If you asked ten scientists what made them choose their profession, would you get ten different answers? My instinct tells me that curiosity is an overriding factor for many. It certainly was for palaeontologist Richard Fortey. Published just days after his 75th birthday, A Curious Boy reflects on his earliest years and was such a disarming and enjoyable memoir that I finished it in a single day.
I will make no secret of my love of J.R.R. Tolkien’s works. Equally, I am always entertained by books looking at the science behind fictional worlds depicted in books, movies, and TV series. The Science of Middle Earth is a remarkable undertaking, with three editors bringing together contributions on a wide range of topics, from humanities such as sociology and philosophy, to natural sciences such as geomorphology, chemistry, and evolutionary biology. Tying it together are Arnaud Rafaelian’s beautiful drawings that immediately draw your attention. Both a serious appreciation of Tolkien’s world and an entertaining work of popular science, this book hit the sweet spot.
Plants are so drastically different from us mobile mammals that we struggle to fully grasp them. With Lessons from Plants, Beronda L. Montgomery, who is the MSU Foundation Professor of Biochemistry & Molecular Biology and Microbiology & Molecular Genetics at Michigan State University, reveals their surprising abilities and connections. Along the way, she reflects on how we as humans can draw lessons from this to live better lives, both for ourselves and for those around us.
One objection sometimes raised against the search for extraterrestrial life is that our planet is rich with bizarre life forms that we still poorly understand. As a biologist, you are usually so close to the subject that you sometimes forget just how otherwordly our home planet can be. With his beautifully written book Entangled Life, biologist Merlin Sheldrake shook me out of that daze by offering a truly mind-opening book on fungi. Excitingly, he does so without floating off into speculative or esoteric territory.
We tend to think of forests as static. Trees, after all, do not move. But that is a perspective foisted upon us by our limbed existence. Science reporter Zach St. George unmasks this illusion in plain terms: when trees die or new ones sprout, the forest has moved a bit. “The migration of a forest is just many trees sprouting in the same direction.” (p. 2)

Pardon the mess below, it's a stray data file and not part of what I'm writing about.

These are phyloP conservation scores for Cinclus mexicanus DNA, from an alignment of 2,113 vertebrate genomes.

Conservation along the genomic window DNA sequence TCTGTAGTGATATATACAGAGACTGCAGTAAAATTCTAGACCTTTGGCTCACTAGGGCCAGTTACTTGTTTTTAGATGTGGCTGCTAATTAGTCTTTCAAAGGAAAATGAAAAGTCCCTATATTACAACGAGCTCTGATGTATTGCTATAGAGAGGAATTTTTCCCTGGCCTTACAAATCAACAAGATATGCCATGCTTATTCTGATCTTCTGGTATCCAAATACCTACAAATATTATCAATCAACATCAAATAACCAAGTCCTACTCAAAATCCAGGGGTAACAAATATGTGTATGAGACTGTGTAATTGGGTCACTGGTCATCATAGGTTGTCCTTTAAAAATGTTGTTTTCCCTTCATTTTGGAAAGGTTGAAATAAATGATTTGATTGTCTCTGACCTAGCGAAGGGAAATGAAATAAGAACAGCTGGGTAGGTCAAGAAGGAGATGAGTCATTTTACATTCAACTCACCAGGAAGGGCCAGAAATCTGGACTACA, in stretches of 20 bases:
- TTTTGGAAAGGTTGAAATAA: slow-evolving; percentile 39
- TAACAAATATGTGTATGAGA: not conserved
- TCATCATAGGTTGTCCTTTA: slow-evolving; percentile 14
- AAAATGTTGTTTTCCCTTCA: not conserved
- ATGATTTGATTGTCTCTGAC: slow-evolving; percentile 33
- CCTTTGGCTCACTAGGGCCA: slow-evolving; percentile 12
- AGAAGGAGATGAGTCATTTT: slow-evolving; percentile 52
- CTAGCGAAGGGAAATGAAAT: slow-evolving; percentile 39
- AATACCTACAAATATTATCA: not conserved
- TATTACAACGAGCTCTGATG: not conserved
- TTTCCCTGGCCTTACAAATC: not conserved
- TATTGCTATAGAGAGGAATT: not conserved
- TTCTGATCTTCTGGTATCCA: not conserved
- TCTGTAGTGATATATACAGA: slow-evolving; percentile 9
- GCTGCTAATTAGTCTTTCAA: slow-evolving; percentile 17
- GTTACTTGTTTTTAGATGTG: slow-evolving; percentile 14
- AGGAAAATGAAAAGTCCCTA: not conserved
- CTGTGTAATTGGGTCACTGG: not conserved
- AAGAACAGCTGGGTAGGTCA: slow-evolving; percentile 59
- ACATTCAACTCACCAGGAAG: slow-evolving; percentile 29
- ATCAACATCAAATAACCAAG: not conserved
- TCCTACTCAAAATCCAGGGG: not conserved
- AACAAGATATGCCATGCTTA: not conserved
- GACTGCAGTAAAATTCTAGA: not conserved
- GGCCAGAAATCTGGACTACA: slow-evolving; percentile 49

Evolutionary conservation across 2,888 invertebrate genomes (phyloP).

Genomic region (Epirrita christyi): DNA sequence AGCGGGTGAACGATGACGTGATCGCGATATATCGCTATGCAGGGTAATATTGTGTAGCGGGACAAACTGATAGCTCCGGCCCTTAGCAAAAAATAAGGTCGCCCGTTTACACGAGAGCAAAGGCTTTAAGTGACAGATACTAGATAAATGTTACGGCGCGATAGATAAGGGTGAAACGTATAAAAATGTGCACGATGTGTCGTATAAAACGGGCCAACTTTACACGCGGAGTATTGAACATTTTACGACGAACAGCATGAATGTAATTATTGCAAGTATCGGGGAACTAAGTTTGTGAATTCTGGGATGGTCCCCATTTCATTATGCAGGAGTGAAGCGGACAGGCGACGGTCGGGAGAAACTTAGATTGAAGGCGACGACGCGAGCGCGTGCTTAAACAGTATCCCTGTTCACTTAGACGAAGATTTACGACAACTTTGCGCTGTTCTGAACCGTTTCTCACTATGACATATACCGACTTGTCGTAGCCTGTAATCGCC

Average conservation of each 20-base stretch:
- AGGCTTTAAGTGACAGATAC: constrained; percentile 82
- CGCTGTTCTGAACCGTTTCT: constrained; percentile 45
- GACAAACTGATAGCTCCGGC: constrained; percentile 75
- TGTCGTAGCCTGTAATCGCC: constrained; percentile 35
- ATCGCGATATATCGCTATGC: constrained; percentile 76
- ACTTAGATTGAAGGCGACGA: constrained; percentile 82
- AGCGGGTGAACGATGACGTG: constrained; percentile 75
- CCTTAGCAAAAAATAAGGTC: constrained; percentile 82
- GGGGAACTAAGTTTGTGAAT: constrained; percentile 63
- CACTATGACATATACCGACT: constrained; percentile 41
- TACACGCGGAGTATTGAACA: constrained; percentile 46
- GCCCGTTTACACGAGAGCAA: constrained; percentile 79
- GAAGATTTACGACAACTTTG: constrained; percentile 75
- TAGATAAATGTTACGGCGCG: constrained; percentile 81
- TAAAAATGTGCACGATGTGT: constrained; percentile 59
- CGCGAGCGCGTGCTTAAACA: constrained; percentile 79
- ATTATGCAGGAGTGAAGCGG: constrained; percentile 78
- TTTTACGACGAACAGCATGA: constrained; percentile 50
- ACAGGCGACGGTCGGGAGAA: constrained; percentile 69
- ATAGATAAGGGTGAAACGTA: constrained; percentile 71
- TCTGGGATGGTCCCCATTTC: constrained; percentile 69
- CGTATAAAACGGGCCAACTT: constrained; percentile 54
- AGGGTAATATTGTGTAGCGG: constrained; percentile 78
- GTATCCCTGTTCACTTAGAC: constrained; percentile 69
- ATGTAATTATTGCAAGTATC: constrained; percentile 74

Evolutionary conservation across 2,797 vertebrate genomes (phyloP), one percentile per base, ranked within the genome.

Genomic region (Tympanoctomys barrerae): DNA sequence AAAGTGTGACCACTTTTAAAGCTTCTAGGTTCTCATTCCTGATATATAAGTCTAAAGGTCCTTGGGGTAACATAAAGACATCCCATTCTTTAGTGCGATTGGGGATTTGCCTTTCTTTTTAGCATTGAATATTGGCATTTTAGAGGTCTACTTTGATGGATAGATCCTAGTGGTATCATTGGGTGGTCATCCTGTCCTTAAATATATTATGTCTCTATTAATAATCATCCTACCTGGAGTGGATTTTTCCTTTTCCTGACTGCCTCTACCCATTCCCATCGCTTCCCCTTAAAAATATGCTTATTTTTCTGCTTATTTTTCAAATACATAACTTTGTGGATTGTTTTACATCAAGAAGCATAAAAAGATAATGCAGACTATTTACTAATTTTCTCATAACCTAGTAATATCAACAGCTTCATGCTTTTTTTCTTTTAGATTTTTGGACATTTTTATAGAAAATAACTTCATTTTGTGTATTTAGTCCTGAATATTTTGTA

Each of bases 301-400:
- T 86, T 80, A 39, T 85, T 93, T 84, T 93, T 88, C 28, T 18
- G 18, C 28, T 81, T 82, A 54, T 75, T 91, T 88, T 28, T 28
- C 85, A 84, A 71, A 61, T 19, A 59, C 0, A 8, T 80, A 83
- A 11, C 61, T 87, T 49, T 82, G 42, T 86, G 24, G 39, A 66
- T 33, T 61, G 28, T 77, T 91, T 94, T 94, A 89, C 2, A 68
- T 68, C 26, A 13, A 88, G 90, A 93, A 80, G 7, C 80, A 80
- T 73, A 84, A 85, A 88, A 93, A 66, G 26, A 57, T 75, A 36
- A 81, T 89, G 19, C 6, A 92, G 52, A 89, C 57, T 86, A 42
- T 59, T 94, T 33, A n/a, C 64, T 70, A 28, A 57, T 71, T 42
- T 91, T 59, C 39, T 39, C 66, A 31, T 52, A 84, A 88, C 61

There is no shortage of books on trees, but this sounded like such an unusual take on the subject that I was utterly stoked when I learned of The Journeys of Trees. A journalist who delves into the palaeontological record to consider the slow-motion of movement of forests over deep time? Get in here!
The honey bee has a very positive reputation: a clever, industrious insect that organises itself in remarkably collaborative societies. But bee researchers Robin Moritz and Robin Crewe want to balance this picture. Yes, bee colonies are a marvel, but once you stop focusing on the level of the colony, all sorts of imperfections become apparent: cheating, robberies, regicide, euthanasia, evolutionary maladaptations, illogical reproductive strategies, etc. Welcome to the dark side of the hive.
This book was originally announced with the subtitle Every Body Leaves a Mark. Next to a clever play on words, it also nicely captures the subject. Patricia Wiltshire is a professor in forensic ecology, botany, and palynology. That last discipline is the study of pollen and spores and is widely used in archaeology, for example for radiocarbon dating. Wiltshire used to be an environmental archaeologist before stumbling into a new career in her fifties when a phone call heralded an unexpected career change. Traces tells that story and is a fascinating first-hand account of her pioneering contributions to forensic science.
For all my reading of scientific books, I have a little secret (though judging by the number of books, it is actually not all that little): I am a huge fan of the works of J.R.R. Tolkien and of books exploring his world in further detail. Despite Tolkien’s world being fictional, he populated it mostly with real plants. Retired plant systematist Walter Judd, also a huge fan, took it upon himself to write a flora with detailed species accounts of all the plants Tolkien mentions, with artist Graham Judd providing illustrations. The resulting Flora of Middle-Earth is a tastefully illustrated and botanically sound book, but who on (Middle) Earth will read this?
Primaeval, pristine, playground of Indiana Jones, home to ancient ruins and primitive tribes – nothings says wilderness more than tropical rainforests. They have had a firm grip on our collective imagination for centuries as the antithesis of civilization. But after reading archaeologist Patrick Roberts’s Tropical Forests in Prehistory, History, and Modernity, it seems my introduction is a load of lyrical rubbish. Synthesizing an enormous body of scientific literature, this book dispels the Victorian-era explorer-mystique to reveal a picture that is far more fascinating.
It is tempting to start this review with a nod to Monty Python’s Philosopher’s Drinking Song. But there is a dark side to our use and especially abuse of alcohol, lethal traffic accidents being just one of them. Why are we so enamoured with our booze? With The Drunken Monkey, Professor of Integrative Biology Robert Dudley puts forward the idea that it is linked to the dietary preferences of our primate ancestors who used alcohol as a cue to identify ripe fruit. Is this another evolutionary just-so story?